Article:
Photoville, the free festival of photography on the Brooklyn waterfront, has a populist, cacophonous feel. This year bigger than ever, it features work placed in and around fifty shipping containers, in a stunning new location right under the Brooklyn Bridge. Prominent and emerging names neighbor exhibits by photography collectives, activist groups, universities, and the odd media giant (ESPN). Some of the most notable — discussed below — surface forgotten dimensions of social conflict, or reverse long-standing erasures.
Jerome Avenue Workers Project
Rezoning has begun for Jerome Avenue, a Bronx corridor of auto shops, botanicas, and braiding parlors due to give way to large residential and commercial buildings. The eighteen photographers of the Bronx Photo League, all Bronxites, spent much of last year there, shooting immigrant workers with old Hasselblad manual cameras. The large black-and-whites possess a formal unity; the workplace portraits shown here express both character and context. Michael Kamber, founder of the Bronx Documentary Center, which runs the league, says real estate narratives often portray areas like Jerome Avenue as abandoned. “As photographers, all we can do is say: These people are here,” he says.
Ebola Through the Lens
Photographs from the Ebola crisis that peaked in Guinea, Liberia, and Sierra Leone in 2014 occupy a central area, with two containers separated by a “quarantine area” in which visitors can imagine themselves in a makeshift clinic. The staging doesn’t fully convince, but the photos, by a dozen photojournalists, including Aurélie Marrier and Victor Lacken, bring home the severity of the crisis, sometimes in ghostly or backroom ways. In particular, Jane Hahn’s images of the aftermath of an attack on health workers in Guinea are invaluable: One shows the local prosecutor at his desk; like the rest of the series, it contains no images of disease or treatment, but follows an important auxiliary thread in the story.
Signs of Your Identity
In August 2015, Daniella Zalcman photographed survivors of Canada’s Indian reservation schools — where Native children were taken by force, and often experienced terrible abuse — in Saskatchewan, then made multiple-exposure portraits that melt the subject’s image into another photograph, often of their school’s site. (The last school closed in 1996; most have been destroyed.) “I wanted to come up with another way to represent trauma and its memory,” says Zalcman, keenly aware of the pitfalls of outsiders photographing Native communities. Her images, in black-and-white, are elegant and elegiac; the interview excerpts that serve as captions are punches to the gut.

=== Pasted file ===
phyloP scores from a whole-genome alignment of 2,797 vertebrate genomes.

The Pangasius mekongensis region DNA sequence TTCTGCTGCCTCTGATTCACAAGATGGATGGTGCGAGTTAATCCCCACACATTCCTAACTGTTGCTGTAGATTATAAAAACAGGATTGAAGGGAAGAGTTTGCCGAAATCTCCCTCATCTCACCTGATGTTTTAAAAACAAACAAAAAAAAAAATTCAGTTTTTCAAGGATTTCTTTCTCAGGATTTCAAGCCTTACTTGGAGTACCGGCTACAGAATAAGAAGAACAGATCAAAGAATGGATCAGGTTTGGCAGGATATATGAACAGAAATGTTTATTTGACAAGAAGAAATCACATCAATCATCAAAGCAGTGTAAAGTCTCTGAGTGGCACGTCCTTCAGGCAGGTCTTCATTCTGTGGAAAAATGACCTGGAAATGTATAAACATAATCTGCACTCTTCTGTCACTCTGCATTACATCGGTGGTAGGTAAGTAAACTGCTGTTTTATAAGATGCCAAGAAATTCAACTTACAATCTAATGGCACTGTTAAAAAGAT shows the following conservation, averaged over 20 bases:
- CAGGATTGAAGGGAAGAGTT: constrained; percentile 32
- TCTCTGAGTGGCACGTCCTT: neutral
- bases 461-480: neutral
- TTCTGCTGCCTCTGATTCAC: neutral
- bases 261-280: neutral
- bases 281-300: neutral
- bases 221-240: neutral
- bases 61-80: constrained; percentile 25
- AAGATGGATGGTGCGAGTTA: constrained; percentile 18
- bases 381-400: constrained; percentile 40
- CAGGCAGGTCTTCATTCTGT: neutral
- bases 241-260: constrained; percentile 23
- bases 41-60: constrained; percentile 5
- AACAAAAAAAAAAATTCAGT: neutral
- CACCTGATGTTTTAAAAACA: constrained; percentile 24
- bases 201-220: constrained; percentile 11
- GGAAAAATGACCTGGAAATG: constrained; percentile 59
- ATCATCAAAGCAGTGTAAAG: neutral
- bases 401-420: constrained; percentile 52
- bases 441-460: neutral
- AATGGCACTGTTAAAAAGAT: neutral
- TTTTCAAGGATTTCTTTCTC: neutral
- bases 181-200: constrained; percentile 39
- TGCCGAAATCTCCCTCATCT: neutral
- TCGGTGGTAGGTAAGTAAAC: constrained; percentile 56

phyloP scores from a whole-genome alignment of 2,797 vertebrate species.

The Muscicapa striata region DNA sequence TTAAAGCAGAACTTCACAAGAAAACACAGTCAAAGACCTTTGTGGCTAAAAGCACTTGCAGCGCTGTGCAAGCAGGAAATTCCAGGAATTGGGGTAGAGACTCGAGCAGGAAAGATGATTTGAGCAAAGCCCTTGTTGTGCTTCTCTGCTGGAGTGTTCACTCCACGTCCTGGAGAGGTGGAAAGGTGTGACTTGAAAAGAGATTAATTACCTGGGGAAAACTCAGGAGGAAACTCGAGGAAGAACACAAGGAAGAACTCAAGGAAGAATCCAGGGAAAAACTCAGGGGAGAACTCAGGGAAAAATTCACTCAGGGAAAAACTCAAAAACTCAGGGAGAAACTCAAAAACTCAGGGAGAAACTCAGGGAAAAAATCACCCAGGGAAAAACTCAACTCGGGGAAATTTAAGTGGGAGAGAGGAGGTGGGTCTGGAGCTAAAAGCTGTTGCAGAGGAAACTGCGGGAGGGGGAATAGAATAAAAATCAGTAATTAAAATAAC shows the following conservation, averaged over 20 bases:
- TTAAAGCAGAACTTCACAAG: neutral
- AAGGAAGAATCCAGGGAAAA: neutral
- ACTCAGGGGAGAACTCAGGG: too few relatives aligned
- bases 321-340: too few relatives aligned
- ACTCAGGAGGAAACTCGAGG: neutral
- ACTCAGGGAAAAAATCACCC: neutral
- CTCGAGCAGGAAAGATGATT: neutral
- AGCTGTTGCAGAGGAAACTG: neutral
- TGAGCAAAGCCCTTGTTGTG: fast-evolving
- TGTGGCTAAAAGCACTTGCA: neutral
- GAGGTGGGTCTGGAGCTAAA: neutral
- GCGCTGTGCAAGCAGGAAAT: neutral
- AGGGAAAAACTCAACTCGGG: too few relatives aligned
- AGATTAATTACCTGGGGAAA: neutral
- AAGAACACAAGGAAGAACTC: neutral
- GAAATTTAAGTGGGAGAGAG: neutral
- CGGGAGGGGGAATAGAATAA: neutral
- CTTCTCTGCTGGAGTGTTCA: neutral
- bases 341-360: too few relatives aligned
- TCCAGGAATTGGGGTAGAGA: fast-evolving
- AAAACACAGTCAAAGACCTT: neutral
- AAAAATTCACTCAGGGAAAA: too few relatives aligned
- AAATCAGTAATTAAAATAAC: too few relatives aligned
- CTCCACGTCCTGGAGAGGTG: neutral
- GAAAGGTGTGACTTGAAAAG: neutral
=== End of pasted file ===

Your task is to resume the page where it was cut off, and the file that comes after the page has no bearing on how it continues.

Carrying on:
Photographer Liam Maloney spent three weeks with refugees from Homs, Syria, who were living in an abandoned slaughterhouse in Lebanon. Just before leaving, he thought to capture something they did all day: exchange texts with loved ones left behind. He pairs these images with an interactive experience: Text a number posted on the wall, and you receive in return a series of messages that replicate an actual conversation one of the refugees was having when the photograph was taken. “When I realized what was being said, the gravity of these messages took my breath away,” Maloney says. The effect of his installation is intimate, and deeply moving.
Women on the Outside
The Instagram feed @EverydayIncarceration aggregates images that illustrate the impact of mass incarceration in America. For their first original project, curators Lisa Riordan Seville and Zara Katz, and photographer Zora J. Murff tagged along with Kristal Bush, a young woman from Philadelphia who runs a van service that takes mothers, sisters, and partners to visit inmates in state prison. Large-format portraits and interview-based texts tell each woman’s story; a video from the journey — basically, a road movie — conveys the bonds, and moments of joy, that take shape amid this new kind of family.
Photoville is on view through September 25 at Brooklyn Bridge Plaza.
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